Congressman DeArmond is a brother
of Dr. J. A.' DeArmond of Davenport.
The latter was notified today of tho
accident. Congressman DeArmond
himself . formerly lived in Davenport,
studying law and being admitted to
the bar there. He was born in Blair
county. Pa., March 18, 1845. He at
tended Dickinson seminary at Wil
llamsport. Pa,, and came with his
family to Scott county in 1866. Soon
efterward he began the study of law
with the firm of Lane & Day in Daven
port. Upon being admitted to the bar
Ih Twintn nractlcinsr a flmnnflelil Xfr
!Here he entered politics, being first
.elected state senator. Later he be
came district judge and served on the
supreme court commission.
From Greenfield he removed to But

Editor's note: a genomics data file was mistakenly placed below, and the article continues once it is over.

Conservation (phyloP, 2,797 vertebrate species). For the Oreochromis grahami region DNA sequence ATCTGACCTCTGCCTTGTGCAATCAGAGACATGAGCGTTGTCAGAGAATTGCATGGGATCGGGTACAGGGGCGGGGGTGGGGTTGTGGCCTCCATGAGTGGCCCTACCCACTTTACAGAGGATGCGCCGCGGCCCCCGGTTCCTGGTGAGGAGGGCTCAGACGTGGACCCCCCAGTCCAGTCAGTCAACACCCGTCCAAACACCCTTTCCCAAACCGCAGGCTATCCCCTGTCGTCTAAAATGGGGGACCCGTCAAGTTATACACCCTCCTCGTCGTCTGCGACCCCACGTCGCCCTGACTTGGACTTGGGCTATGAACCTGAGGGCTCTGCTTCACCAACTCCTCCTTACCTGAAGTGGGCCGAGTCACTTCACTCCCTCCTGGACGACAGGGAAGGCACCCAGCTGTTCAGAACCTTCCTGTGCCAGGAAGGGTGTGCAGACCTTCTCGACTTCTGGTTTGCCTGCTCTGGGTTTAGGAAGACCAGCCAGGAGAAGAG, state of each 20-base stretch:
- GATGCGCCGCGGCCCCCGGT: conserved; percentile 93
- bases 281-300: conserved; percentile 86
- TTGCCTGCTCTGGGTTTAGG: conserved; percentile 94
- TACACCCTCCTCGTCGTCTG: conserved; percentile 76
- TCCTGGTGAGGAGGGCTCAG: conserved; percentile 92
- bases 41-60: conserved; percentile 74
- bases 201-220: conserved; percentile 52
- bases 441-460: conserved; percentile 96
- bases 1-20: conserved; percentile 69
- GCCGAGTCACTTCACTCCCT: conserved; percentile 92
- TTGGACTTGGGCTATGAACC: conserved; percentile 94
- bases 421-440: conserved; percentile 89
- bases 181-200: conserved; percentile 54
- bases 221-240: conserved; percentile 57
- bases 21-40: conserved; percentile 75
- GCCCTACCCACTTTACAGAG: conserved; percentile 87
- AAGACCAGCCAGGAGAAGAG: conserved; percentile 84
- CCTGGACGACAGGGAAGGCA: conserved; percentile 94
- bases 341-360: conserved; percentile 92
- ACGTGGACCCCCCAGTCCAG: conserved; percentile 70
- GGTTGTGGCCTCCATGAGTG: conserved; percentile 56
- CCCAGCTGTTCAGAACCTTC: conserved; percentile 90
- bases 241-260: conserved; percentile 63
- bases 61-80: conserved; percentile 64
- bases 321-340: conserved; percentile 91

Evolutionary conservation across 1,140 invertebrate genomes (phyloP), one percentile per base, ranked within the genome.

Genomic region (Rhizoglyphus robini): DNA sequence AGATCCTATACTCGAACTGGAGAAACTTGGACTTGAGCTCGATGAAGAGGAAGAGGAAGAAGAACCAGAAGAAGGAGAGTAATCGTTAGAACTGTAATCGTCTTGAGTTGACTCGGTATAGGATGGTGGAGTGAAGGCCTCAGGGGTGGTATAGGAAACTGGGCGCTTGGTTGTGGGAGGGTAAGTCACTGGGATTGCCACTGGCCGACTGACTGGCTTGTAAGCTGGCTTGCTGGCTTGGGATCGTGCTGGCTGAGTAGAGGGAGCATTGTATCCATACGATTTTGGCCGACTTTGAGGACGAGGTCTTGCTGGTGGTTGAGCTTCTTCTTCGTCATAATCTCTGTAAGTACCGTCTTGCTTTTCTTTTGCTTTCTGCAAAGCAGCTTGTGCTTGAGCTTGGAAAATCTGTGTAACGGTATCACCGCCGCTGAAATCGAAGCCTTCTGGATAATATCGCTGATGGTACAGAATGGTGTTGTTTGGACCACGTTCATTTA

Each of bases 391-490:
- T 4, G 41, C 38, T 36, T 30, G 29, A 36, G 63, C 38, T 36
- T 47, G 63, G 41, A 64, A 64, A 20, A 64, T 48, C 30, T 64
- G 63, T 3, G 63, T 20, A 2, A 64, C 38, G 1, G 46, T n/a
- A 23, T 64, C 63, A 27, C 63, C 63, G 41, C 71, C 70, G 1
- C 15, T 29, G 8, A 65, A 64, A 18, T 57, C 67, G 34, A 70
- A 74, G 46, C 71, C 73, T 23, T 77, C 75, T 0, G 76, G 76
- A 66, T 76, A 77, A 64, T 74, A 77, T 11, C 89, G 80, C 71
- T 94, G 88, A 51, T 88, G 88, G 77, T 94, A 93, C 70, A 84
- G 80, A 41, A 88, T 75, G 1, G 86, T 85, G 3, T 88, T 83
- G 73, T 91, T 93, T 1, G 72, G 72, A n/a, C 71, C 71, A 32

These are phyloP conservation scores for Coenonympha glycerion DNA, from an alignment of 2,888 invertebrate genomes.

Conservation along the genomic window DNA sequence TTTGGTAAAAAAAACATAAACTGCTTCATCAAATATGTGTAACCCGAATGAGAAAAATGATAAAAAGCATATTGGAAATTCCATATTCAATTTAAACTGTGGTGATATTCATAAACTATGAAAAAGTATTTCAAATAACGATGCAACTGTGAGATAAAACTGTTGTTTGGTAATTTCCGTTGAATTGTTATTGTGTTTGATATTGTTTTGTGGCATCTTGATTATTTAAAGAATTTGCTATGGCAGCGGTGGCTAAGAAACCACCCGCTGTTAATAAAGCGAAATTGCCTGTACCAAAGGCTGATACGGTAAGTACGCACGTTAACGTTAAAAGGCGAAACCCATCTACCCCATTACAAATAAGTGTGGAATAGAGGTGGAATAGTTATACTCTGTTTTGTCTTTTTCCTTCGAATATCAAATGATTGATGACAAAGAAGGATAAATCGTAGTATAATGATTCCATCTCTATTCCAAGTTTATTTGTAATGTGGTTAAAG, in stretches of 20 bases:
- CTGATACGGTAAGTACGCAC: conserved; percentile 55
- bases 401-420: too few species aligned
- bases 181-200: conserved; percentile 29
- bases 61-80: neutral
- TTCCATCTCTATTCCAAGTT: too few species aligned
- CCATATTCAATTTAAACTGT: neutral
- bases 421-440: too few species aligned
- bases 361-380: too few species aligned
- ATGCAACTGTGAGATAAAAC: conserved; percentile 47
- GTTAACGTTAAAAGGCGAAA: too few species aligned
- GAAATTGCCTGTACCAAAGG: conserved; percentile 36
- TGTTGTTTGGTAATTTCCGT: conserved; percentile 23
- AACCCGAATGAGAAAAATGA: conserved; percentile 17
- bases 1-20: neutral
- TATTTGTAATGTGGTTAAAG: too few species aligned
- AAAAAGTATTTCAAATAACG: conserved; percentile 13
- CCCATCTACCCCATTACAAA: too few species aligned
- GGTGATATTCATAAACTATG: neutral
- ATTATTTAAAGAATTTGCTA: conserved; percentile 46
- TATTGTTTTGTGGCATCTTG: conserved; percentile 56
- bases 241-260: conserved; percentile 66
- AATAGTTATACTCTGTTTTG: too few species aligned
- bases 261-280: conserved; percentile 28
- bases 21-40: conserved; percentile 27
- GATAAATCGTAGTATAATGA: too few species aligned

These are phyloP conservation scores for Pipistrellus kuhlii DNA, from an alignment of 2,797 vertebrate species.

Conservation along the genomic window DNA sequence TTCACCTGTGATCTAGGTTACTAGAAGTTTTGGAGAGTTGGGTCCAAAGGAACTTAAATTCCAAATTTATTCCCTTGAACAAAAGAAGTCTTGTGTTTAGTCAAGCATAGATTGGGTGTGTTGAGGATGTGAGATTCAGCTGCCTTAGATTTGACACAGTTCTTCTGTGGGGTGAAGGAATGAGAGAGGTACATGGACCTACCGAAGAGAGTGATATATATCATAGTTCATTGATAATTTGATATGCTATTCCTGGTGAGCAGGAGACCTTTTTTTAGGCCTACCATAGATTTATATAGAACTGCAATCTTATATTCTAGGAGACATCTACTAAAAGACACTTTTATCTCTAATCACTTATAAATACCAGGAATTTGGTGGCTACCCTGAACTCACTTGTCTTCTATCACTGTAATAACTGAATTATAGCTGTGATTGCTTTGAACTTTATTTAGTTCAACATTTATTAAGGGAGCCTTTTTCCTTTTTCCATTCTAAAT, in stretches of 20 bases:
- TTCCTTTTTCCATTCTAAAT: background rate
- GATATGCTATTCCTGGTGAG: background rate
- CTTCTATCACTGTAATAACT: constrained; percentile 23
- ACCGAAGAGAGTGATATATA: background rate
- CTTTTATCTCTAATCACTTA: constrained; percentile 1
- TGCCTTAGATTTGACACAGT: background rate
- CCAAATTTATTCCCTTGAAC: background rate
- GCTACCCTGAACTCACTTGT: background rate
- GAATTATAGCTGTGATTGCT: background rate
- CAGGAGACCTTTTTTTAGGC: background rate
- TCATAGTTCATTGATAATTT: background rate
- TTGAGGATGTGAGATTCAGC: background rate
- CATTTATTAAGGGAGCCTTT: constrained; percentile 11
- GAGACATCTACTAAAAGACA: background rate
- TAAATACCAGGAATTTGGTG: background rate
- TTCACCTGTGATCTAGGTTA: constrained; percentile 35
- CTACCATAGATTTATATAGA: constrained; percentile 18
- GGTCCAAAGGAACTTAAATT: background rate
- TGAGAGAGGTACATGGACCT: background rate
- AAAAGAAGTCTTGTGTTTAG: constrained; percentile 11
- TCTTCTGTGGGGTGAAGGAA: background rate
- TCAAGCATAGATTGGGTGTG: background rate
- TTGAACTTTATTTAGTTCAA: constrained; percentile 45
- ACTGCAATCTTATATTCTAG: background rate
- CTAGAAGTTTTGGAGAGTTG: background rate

ler and wag there' elected to congress
from Jthe Sixth ? district, serving 20
yeara'and becoming one of the demo
cratic leaders., He served on various
committees, one of the most important
being the Judiciary committee. He
was a personal friend of Taft, both be
fore and after the latter was elected
to congress, and formed a member of
the Taft party on the visit to the
orient several years ago when the ro
mance of Alice Roosevelt and Nich
olas Longworth had its beginning.
Three Brothers la Politics.
The DeArmond family has fur
nished three brothers who have At
tained some political prominence. Dr.
DeArmond of Davenport served in the
Iowa state senate, and there was an
other brother, James M., now de
ceased, who was formerly principal of
one of the Davenport schools and
later served a term as postmaster un
der Cleveland's first administration.
ELECTION IN SIXTH
Picking of Successor In Congress to
Lorimer In Progress at
Chicago, Nov. 23. The congression